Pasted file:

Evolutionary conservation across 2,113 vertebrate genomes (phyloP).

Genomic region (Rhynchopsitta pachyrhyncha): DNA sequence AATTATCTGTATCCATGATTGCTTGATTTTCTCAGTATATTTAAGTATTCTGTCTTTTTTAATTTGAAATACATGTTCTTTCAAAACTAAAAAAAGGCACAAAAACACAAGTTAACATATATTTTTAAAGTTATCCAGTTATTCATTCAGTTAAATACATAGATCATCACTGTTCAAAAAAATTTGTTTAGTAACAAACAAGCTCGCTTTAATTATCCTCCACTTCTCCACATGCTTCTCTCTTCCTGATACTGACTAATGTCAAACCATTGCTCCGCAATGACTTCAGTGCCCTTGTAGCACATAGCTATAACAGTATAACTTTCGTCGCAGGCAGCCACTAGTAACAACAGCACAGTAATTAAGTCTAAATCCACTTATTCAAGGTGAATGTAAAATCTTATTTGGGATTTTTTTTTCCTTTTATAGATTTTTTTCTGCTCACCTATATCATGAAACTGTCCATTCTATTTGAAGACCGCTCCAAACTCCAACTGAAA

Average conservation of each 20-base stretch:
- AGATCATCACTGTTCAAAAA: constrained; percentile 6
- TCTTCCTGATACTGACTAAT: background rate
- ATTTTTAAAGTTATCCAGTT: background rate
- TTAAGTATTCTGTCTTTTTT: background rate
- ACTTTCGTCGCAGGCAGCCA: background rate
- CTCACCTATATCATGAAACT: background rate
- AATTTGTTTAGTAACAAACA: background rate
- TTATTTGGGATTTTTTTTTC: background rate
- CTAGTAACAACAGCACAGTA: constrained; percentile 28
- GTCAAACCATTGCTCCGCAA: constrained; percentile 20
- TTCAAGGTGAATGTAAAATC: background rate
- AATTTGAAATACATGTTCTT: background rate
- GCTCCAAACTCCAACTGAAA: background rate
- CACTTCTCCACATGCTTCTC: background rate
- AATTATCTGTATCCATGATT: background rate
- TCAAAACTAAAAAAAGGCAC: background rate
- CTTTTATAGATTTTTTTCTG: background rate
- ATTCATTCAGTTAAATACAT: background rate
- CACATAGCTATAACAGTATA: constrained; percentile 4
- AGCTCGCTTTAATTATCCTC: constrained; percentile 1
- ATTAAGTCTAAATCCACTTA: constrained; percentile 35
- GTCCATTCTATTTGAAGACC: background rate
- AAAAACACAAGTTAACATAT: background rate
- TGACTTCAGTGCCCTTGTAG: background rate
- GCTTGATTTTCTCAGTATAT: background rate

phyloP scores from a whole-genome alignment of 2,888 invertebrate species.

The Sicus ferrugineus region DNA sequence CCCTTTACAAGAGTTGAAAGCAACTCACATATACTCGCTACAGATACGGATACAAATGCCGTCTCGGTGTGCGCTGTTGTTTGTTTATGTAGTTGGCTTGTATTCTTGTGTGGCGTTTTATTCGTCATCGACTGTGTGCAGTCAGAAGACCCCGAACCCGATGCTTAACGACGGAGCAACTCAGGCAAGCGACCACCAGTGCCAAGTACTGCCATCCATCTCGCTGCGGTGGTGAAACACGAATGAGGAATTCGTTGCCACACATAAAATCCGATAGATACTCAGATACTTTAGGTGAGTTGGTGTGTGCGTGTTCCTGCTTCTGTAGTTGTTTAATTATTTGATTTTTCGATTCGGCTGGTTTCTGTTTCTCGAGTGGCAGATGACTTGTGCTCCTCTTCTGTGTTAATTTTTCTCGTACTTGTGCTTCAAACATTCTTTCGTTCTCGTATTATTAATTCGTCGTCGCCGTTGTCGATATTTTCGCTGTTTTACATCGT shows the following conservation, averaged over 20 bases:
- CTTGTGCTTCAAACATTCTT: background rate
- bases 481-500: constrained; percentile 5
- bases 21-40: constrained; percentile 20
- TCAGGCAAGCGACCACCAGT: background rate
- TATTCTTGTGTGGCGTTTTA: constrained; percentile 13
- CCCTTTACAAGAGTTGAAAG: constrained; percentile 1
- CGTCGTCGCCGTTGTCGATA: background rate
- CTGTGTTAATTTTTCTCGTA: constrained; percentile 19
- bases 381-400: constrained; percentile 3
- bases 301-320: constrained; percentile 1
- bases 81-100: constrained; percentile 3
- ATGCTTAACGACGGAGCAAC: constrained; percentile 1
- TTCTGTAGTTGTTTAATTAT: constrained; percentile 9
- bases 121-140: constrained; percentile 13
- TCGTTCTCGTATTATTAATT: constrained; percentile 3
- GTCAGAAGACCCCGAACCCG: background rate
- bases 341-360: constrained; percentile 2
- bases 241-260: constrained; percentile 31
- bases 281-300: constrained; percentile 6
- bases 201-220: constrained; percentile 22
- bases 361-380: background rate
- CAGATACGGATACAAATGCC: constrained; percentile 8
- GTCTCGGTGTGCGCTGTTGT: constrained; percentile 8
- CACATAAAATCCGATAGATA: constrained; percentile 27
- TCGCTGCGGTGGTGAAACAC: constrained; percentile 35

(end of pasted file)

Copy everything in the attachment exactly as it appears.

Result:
Evolutionary conservation across 2,113 vertebrate genomes (phyloP).

Genomic region (Rhynchopsitta pachyrhyncha): DNA sequence AATTATCTGTATCCATGATTGCTTGATTTTCTCAGTATATTTAAGTATTCTGTCTTTTTTAATTTGAAATACATGTTCTTTCAAAACTAAAAAAAGGCACAAAAACACAAGTTAACATATATTTTTAAAGTTATCCAGTTATTCATTCAGTTAAATACATAGATCATCACTGTTCAAAAAAATTTGTTTAGTAACAAACAAGCTCGCTTTAATTATCCTCCACTTCTCCACATGCTTCTCTCTTCCTGATACTGACTAATGTCAAACCATTGCTCCGCAATGACTTCAGTGCCCTTGTAGCACATAGCTATAACAGTATAACTTTCGTCGCAGGCAGCCACTAGTAACAACAGCACAGTAATTAAGTCTAAATCCACTTATTCAAGGTGAATGTAAAATCTTATTTGGGATTTTTTTTTCCTTTTATAGATTTTTTTCTGCTCACCTATATCATGAAACTGTCCATTCTATTTGAAGACCGCTCCAAACTCCAACTGAAA

Average conservation of each 20-base stretch:
- AGATCATCACTGTTCAAAAA: constrained; percentile 6
- TCTTCCTGATACTGACTAAT: background rate
- ATTTTTAAAGTTATCCAGTT: background rate
- TTAAGTATTCTGTCTTTTTT: background rate
- ACTTTCGTCGCAGGCAGCCA: background rate
- CTCACCTATATCATGAAACT: background rate
- AATTTGTTTAGTAACAAACA: background rate
- TTATTTGGGATTTTTTTTTC: background rate
- CTAGTAACAACAGCACAGTA: constrained; percentile 28
- GTCAAACCATTGCTCCGCAA: constrained; percentile 20
- TTCAAGGTGAATGTAAAATC: background rate
- AATTTGAAATACATGTTCTT: background rate
- GCTCCAAACTCCAACTGAAA: background rate
- CACTTCTCCACATGCTTCTC: background rate
- AATTATCTGTATCCATGATT: background rate
- TCAAAACTAAAAAAAGGCAC: background rate
- CTTTTATAGATTTTTTTCTG: background rate
- ATTCATTCAGTTAAATACAT: background rate
- CACATAGCTATAACAGTATA: constrained; percentile 4
- AGCTCGCTTTAATTATCCTC: constrained; percentile 1
- ATTAAGTCTAAATCCACTTA: constrained; percentile 35
- GTCCATTCTATTTGAAGACC: background rate
- AAAAACACAAGTTAACATAT: background rate
- TGACTTCAGTGCCCTTGTAG: background rate
- GCTTGATTTTCTCAGTATAT: background rate

phyloP scores from a whole-genome alignment of 2,888 invertebrate species.

The Sicus ferrugineus region DNA sequence CCCTTTACAAGAGTTGAAAGCAACTCACATATACTCGCTACAGATACGGATACAAATGCCGTCTCGGTGTGCGCTGTTGTTTGTTTATGTAGTTGGCTTGTATTCTTGTGTGGCGTTTTATTCGTCATCGACTGTGTGCAGTCAGAAGACCCCGAACCCGATGCTTAACGACGGAGCAACTCAGGCAAGCGACCACCAGTGCCAAGTACTGCCATCCATCTCGCTGCGGTGGTGAAACACGAATGAGGAATTCGTTGCCACACATAAAATCCGATAGATACTCAGATACTTTAGGTGAGTTGGTGTGTGCGTGTTCCTGCTTCTGTAGTTGTTTAATTATTTGATTTTTCGATTCGGCTGGTTTCTGTTTCTCGAGTGGCAGATGACTTGTGCTCCTCTTCTGTGTTAATTTTTCTCGTACTTGTGCTTCAAACATTCTTTCGTTCTCGTATTATTAATTCGTCGTCGCCGTTGTCGATATTTTCGCTGTTTTACATCGT shows the following conservation, averaged over 20 bases:
- CTTGTGCTTCAAACATTCTT: background rate
- bases 481-500: constrained; percentile 5
- bases 21-40: constrained; percentile 20
- TCAGGCAAGCGACCACCAGT: background rate
- TATTCTTGTGTGGCGTTTTA: constrained; percentile 13
- CCCTTTACAAGAGTTGAAAG: constrained; percentile 1
- CGTCGTCGCCGTTGTCGATA: background rate
- CTGTGTTAATTTTTCTCGTA: constrained; percentile 19
- bases 381-400: constrained; percentile 3
- bases 301-320: constrained; percentile 1
- bases 81-100: constrained; percentile 3
- ATGCTTAACGACGGAGCAAC: constrained; percentile 1
- TTCTGTAGTTGTTTAATTAT: constrained; percentile 9
- bases 121-140: constrained; percentile 13
- TCGTTCTCGTATTATTAATT: constrained; percentile 3
- GTCAGAAGACCCCGAACCCG: background rate
- bases 341-360: constrained; percentile 2
- bases 241-260: constrained; percentile 31
- bases 281-300: constrained; percentile 6
- bases 201-220: constrained; percentile 22
- bases 361-380: background rate
- CAGATACGGATACAAATGCC: constrained; percentile 8
- GTCTCGGTGTGCGCTGTTGT: constrained; percentile 8
- CACATAAAATCCGATAGATA: constrained; percentile 27
- TCGCTGCGGTGGTGAAACAC: constrained; percentile 35